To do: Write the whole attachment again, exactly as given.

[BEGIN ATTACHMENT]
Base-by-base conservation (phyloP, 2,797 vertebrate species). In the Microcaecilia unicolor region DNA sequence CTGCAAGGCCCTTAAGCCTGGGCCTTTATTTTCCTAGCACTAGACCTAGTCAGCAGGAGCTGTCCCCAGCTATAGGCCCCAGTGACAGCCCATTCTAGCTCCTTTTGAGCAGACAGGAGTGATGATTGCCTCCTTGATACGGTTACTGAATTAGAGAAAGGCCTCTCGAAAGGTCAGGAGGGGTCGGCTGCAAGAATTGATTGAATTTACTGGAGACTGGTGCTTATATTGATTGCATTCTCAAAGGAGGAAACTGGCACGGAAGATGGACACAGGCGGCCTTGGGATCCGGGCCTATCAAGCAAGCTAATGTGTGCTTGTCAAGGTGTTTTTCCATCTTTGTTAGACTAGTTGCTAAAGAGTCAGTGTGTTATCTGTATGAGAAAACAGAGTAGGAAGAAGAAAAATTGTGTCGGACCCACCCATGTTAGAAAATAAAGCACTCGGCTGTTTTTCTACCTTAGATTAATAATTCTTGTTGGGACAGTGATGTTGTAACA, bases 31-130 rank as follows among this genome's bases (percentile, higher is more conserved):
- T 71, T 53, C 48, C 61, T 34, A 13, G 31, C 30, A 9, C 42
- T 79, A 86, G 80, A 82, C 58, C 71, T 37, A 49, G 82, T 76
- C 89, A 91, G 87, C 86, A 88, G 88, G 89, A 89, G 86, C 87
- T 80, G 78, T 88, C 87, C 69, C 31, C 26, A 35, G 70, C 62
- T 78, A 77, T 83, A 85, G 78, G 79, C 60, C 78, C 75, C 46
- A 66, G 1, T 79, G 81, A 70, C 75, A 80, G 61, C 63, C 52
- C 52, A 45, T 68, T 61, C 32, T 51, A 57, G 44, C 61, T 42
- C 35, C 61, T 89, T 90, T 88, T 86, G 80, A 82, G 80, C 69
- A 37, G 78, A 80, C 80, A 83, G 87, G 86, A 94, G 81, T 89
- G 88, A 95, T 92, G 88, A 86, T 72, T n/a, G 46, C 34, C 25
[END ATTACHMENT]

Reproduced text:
Base-by-base conservation (phyloP, 2,797 vertebrate species). In the Microcaecilia unicolor region DNA sequence CTGCAAGGCCCTTAAGCCTGGGCCTTTATTTTCCTAGCACTAGACCTAGTCAGCAGGAGCTGTCCCCAGCTATAGGCCCCAGTGACAGCCCATTCTAGCTCCTTTTGAGCAGACAGGAGTGATGATTGCCTCCTTGATACGGTTACTGAATTAGAGAAAGGCCTCTCGAAAGGTCAGGAGGGGTCGGCTGCAAGAATTGATTGAATTTACTGGAGACTGGTGCTTATATTGATTGCATTCTCAAAGGAGGAAACTGGCACGGAAGATGGACACAGGCGGCCTTGGGATCCGGGCCTATCAAGCAAGCTAATGTGTGCTTGTCAAGGTGTTTTTCCATCTTTGTTAGACTAGTTGCTAAAGAGTCAGTGTGTTATCTGTATGAGAAAACAGAGTAGGAAGAAGAAAAATTGTGTCGGACCCACCCATGTTAGAAAATAAAGCACTCGGCTGTTTTTCTACCTTAGATTAATAATTCTTGTTGGGACAGTGATGTTGTAACA, bases 31-130 rank as follows among this genome's bases (percentile, higher is more conserved):
- T 71, T 53, C 48, C 61, T 34, A 13, G 31, C 30, A 9, C 42
- T 79, A 86, G 80, A 82, C 58, C 71, T 37, A 49, G 82, T 76
- C 89, A 91, G 87, C 86, A 88, G 88, G 89, A 89, G 86, C 87
- T 80, G 78, T 88, C 87, C 69, C 31, C 26, A 35, G 70, C 62
- T 78, A 77, T 83, A 85, G 78, G 79, C 60, C 78, C 75, C 46
- A 66, G 1, T 79, G 81, A 70, C 75, A 80, G 61, C 63, C 52
- C 52, A 45, T 68, T 61, C 32, T 51, A 57, G 44, C 61, T 42
- C 35, C 61, T 89, T 90, T 88, T 86, G 80, A 82, G 80, C 69
- A 37, G 78, A 80, C 80, A 83, G 87, G 86, A 94, G 81, T 89
- G 88, A 95, T 92, G 88, A 86, T 72, T n/a, G 46, C 34, C 25